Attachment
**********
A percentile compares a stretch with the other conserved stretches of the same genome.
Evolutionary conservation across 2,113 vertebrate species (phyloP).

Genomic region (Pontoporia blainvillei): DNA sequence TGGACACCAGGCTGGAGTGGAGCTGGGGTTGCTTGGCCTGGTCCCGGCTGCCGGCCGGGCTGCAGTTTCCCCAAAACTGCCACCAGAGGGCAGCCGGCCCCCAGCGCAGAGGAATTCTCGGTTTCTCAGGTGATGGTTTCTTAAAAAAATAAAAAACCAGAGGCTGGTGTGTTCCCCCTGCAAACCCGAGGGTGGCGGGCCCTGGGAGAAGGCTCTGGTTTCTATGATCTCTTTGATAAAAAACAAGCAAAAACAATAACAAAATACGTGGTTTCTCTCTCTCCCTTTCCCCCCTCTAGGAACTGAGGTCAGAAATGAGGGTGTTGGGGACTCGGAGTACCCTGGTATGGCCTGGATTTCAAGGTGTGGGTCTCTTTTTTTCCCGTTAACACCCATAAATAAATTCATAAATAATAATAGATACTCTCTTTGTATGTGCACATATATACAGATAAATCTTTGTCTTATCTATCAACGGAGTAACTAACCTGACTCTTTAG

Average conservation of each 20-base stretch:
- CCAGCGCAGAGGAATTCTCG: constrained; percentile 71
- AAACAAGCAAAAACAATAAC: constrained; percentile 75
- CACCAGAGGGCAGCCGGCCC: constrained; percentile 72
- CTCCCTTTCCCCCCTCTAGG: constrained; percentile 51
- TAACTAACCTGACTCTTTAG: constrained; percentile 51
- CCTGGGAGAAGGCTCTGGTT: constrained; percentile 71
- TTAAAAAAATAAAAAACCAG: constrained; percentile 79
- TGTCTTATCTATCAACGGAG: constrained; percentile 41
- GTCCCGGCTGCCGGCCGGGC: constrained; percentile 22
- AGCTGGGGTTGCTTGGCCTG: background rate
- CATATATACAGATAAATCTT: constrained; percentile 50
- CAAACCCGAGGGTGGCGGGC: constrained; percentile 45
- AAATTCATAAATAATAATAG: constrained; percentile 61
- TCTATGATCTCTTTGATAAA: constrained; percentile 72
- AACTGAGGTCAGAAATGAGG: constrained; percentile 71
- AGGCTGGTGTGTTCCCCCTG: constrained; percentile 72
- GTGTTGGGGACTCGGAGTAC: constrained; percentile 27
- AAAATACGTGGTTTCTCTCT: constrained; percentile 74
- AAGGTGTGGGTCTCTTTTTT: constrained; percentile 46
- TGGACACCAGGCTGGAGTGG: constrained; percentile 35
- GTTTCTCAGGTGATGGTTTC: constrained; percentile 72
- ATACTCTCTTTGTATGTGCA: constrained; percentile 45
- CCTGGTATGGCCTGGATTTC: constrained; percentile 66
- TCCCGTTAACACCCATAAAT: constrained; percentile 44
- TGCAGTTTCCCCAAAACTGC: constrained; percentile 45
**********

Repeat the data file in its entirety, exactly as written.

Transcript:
A percentile compares a stretch with the other conserved stretches of the same genome.
Evolutionary conservation across 2,113 vertebrate species (phyloP).

Genomic region (Pontoporia blainvillei): DNA sequence TGGACACCAGGCTGGAGTGGAGCTGGGGTTGCTTGGCCTGGTCCCGGCTGCCGGCCGGGCTGCAGTTTCCCCAAAACTGCCACCAGAGGGCAGCCGGCCCCCAGCGCAGAGGAATTCTCGGTTTCTCAGGTGATGGTTTCTTAAAAAAATAAAAAACCAGAGGCTGGTGTGTTCCCCCTGCAAACCCGAGGGTGGCGGGCCCTGGGAGAAGGCTCTGGTTTCTATGATCTCTTTGATAAAAAACAAGCAAAAACAATAACAAAATACGTGGTTTCTCTCTCTCCCTTTCCCCCCTCTAGGAACTGAGGTCAGAAATGAGGGTGTTGGGGACTCGGAGTACCCTGGTATGGCCTGGATTTCAAGGTGTGGGTCTCTTTTTTTCCCGTTAACACCCATAAATAAATTCATAAATAATAATAGATACTCTCTTTGTATGTGCACATATATACAGATAAATCTTTGTCTTATCTATCAACGGAGTAACTAACCTGACTCTTTAG

Average conservation of each 20-base stretch:
- CCAGCGCAGAGGAATTCTCG: constrained; percentile 71
- AAACAAGCAAAAACAATAAC: constrained; percentile 75
- CACCAGAGGGCAGCCGGCCC: constrained; percentile 72
- CTCCCTTTCCCCCCTCTAGG: constrained; percentile 51
- TAACTAACCTGACTCTTTAG: constrained; percentile 51
- CCTGGGAGAAGGCTCTGGTT: constrained; percentile 71
- TTAAAAAAATAAAAAACCAG: constrained; percentile 79
- TGTCTTATCTATCAACGGAG: constrained; percentile 41
- GTCCCGGCTGCCGGCCGGGC: constrained; percentile 22
- AGCTGGGGTTGCTTGGCCTG: background rate
- CATATATACAGATAAATCTT: constrained; percentile 50
- CAAACCCGAGGGTGGCGGGC: constrained; percentile 45
- AAATTCATAAATAATAATAG: constrained; percentile 61
- TCTATGATCTCTTTGATAAA: constrained; percentile 72
- AACTGAGGTCAGAAATGAGG: constrained; percentile 71
- AGGCTGGTGTGTTCCCCCTG: constrained; percentile 72
- GTGTTGGGGACTCGGAGTAC: constrained; percentile 27
- AAAATACGTGGTTTCTCTCT: constrained; percentile 74
- AAGGTGTGGGTCTCTTTTTT: constrained; percentile 46
- TGGACACCAGGCTGGAGTGG: constrained; percentile 35
- GTTTCTCAGGTGATGGTTTC: constrained; percentile 72
- ATACTCTCTTTGTATGTGCA: constrained; percentile 45
- CCTGGTATGGCCTGGATTTC: constrained; percentile 66
- TCCCGTTAACACCCATAAAT: constrained; percentile 44
- TGCAGTTTCCCCAAAACTGC: constrained; percentile 45